Is Trump A Fascist?

In a very interesting and well researched online article by Dylan Matthews that asks the above question, the short answer is “no,” but the longer answer is that in his unique way he may be more of a concern to us than if he were. In a couple of brief paragraphs, the author insists that while Trump is not a Fascist, he is

. . .  still illiberal. To be very, very clear: Donald Trump is a bigot. He is a racist. He is an Islamophobe and a xenophobe. He profits off the hatred and stigmatization of traditionally oppressed groups in American society. That makes him, and his European peers, and racists in other eras in American history, a threat to crucial values of equality and fair treatment, and a threat to the actual human beings he’s targeting and demonizing. And he’s in particular mainstreaming Islamophobia, which is on the rise in recent months, as seen in a recent incident in which a Muslim engineer was harassed at a Fredericksburg, Virginia, civic meeting. “I’m really not sure those views in Fredricksburg would be aired were it not for Trump’s ‘mainstreaming’ of these prejudices,” [the UK’s Matthew] Feldman says.

Kevin Passmore, a historian at the University of Cardiff and author of Fascism: a Very Short Introduction, puts it well: “For me, the point about Trump’s proposals is not whether or not they are ‘fascist,’ but whether or not they are moral.” And they very clearly are not.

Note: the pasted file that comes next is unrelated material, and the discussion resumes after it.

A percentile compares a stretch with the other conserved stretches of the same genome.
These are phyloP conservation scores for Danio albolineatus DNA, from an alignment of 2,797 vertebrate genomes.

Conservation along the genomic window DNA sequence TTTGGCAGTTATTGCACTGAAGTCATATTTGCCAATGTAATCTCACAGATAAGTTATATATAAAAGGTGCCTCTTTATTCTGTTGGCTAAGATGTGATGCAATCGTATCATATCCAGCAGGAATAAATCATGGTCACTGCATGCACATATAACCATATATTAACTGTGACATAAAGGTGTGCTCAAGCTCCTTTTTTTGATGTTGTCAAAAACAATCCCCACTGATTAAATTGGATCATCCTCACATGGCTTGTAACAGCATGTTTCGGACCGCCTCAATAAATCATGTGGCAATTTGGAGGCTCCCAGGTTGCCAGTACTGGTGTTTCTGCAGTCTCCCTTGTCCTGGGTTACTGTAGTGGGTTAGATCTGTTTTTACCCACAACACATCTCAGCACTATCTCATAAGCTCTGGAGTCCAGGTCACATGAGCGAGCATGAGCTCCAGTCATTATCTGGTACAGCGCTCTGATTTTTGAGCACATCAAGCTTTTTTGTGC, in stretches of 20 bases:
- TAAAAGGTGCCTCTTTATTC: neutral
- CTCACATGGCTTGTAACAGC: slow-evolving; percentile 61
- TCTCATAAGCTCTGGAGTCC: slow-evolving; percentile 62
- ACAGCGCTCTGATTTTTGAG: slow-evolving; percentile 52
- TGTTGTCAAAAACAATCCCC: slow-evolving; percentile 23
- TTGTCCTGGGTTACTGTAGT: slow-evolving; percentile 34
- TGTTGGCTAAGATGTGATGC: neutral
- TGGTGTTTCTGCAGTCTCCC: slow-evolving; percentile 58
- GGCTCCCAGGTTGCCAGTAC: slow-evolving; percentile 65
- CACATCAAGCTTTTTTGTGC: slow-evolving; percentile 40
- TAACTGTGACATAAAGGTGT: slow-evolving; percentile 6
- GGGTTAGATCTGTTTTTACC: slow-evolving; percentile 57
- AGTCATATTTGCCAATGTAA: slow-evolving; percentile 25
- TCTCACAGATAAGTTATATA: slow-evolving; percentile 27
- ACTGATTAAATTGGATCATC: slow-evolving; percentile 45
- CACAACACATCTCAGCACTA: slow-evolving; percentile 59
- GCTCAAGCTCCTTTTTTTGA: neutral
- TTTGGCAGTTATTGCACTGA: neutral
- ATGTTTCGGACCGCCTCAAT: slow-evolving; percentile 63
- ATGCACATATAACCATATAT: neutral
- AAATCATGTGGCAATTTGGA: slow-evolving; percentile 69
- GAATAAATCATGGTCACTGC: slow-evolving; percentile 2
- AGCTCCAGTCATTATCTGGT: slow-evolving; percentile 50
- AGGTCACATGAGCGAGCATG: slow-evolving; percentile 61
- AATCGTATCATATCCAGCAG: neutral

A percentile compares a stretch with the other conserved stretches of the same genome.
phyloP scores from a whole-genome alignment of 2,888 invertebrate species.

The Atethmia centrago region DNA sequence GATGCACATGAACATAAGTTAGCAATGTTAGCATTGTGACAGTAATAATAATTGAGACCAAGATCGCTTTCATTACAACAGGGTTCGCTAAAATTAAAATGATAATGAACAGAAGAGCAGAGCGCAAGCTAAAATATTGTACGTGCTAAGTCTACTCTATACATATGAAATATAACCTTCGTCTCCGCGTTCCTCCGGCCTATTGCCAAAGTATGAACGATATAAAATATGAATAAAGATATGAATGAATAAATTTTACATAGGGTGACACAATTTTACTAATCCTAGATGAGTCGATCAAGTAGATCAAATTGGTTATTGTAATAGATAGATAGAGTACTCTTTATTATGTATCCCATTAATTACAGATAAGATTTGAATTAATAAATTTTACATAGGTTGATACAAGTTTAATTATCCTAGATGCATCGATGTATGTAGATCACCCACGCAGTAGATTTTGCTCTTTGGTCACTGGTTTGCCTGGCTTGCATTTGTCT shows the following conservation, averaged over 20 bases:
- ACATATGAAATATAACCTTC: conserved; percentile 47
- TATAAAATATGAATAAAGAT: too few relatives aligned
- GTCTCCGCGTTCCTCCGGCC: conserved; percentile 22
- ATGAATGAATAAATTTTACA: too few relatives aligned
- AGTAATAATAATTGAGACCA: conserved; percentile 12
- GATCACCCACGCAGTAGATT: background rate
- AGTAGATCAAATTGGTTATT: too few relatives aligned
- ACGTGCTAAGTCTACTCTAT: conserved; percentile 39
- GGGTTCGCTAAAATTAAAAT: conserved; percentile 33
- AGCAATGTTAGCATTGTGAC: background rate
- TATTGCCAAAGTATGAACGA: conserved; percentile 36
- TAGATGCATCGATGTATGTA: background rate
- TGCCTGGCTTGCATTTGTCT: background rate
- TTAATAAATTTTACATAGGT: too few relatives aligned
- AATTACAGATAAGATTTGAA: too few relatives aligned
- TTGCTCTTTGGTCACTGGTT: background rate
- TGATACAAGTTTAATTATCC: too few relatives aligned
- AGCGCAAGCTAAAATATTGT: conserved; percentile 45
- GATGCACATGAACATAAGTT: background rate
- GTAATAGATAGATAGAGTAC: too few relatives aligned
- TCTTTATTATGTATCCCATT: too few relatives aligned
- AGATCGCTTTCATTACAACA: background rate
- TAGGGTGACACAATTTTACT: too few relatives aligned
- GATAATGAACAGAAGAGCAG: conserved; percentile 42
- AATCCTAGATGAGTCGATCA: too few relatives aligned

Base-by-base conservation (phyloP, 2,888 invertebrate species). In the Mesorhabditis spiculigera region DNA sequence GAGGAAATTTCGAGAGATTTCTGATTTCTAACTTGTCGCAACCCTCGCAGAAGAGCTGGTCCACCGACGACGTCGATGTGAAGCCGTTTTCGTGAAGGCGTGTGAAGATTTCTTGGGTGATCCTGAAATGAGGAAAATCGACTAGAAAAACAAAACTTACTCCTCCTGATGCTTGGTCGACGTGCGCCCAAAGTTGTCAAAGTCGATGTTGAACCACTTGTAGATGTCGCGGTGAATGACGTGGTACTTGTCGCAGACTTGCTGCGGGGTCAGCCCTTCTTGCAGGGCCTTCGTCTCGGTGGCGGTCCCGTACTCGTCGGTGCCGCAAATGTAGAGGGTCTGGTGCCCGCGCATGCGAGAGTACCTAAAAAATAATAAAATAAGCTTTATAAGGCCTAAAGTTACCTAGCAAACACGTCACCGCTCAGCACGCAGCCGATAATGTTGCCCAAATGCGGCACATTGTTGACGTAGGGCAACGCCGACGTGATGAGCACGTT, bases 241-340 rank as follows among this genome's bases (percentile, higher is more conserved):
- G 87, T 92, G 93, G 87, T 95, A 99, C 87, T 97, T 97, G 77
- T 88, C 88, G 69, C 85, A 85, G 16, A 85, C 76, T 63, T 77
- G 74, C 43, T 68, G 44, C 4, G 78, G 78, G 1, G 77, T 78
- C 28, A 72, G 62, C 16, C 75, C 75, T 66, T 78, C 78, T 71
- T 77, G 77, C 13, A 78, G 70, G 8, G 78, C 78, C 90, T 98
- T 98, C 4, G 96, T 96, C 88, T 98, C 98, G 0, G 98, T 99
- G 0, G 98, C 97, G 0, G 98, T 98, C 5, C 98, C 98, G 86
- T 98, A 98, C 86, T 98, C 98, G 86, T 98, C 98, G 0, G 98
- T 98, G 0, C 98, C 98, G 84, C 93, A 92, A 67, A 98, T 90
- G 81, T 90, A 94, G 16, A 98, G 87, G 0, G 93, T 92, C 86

[See also my earlier post “Smoke Before Fire.”]

I must confess I have thought of the Trumpet as a Fascist, as I have many of the knee-jerk conservatives on the far right who spread hatred, seek to close off the country to immigrants, expand policing, invade privacy, and generally play the role of ugly Big Brother. But while these are qualities that are found in those whom history knows as thoroughgoing Fascists, we are told that this is a rather loose use of the term. For one thing, Fascists always advocate the violent overthrow of the status quo, something that none of those on the far right advocate — so far as we know. Although I would point out in passing that the Trumpet may well be guilty of inciting riots given the fact that the incidence of Mosque burnings in this country have risen alarmingly since his hateful comments about the Muslims.